Posted on March 13, 2013 in Darwin and Evolution, Dumb Ideas, Early Man, Education, Human Body,Media, Mind and Brain, Philosophy of Science
Early-man researchers continue to weave fantastical tales on flimsy evidence.
A story making the rounds now is that big eyes doomed the Neanderthals (see PhysOrg, Live Science, and the BBC News). Some Neanderthals had larger eye sockets than those of modern humans.
Even though they also had larger bones, muscles, and brains, some paleoanthropologists reasoned this way: bigger eyes take away brain power from “higher-level processing.”
Without sufficient higher-level processing, they might not have devoted as much time to social networking. So without the cave equivalent of Facebook, they couldn’t compete with the socially-adept newcomers, and died out.
This sounds preposterous given the many tens of thousands of years evolutionists believe they thrived over wide areas, cooked food, hunted successfully and made ornaments.
Another story on Live Science is claiming that it could make “evolutionary sense” for male humans to spend more time helping their sisters’ progeny than their own. This takes a key Darwinian principle of selfishness and twists it into a new counter-intuitive possibility, adding to criticism that Darwinism can explain opposite outcomes with equal ease.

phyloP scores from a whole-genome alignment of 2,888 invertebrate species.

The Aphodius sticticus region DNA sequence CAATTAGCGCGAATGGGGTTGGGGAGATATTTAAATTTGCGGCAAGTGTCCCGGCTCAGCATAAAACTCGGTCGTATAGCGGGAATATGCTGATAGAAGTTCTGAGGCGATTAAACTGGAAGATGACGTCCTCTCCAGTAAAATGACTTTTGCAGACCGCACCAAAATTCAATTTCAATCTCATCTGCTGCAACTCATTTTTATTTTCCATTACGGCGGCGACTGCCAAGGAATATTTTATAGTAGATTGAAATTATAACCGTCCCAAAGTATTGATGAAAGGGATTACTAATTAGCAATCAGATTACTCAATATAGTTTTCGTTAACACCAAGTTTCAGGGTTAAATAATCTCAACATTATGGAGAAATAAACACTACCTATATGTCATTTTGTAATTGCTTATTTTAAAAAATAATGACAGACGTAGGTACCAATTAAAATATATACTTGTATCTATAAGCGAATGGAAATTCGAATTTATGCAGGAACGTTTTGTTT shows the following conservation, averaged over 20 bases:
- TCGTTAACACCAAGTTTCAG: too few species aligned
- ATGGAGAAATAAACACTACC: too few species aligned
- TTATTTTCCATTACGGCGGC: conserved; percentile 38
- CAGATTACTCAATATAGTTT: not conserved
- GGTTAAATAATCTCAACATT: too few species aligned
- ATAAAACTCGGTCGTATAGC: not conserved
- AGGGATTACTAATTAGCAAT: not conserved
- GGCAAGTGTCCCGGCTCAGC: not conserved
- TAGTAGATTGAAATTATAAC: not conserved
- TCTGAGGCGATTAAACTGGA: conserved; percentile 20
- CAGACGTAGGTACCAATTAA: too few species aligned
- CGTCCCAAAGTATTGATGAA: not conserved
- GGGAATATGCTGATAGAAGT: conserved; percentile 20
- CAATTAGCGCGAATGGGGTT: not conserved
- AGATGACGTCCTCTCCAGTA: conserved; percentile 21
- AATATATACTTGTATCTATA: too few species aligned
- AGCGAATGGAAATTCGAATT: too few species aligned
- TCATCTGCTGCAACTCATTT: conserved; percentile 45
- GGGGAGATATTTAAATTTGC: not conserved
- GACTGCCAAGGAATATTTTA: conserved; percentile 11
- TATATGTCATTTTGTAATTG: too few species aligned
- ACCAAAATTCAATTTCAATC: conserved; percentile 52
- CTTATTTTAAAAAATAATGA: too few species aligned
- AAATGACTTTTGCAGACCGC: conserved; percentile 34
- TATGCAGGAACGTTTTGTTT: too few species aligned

And in a third story, Live Science reporter Tia Ghose suggested that Homo erectus must have been smarter than the average hominid to be able to use fire. The black figure accompanying the article was “surprisingly smart,” opening Ghose to charges of racism. Her expert of the day is Terrence Twomey, who reasoned that it takes a lot of brain power to keep a fire going.
Imagine all those smarts one million years ago. Why didn’t group fire-maintenance improve their social skills? And why didn’t they pass that on to the Neanderthals? These questions don’t matter to the early-man crowd, because apparently anything goes when it comes to fantasizing about human evolution.
John Hawks, a paleoanthropologist with more skepticism than most of his colleagues about just-so-stories like this, enjoyed a new book he reviewed in Nature by Marlene Zuk entitled,Paleofantasy: What Evolution Really Tells us About Sex, Diet, and How We Live. He agrees with Zuk that much of what passes for early-man science is little more than “pseudoscience based on an imagined past.”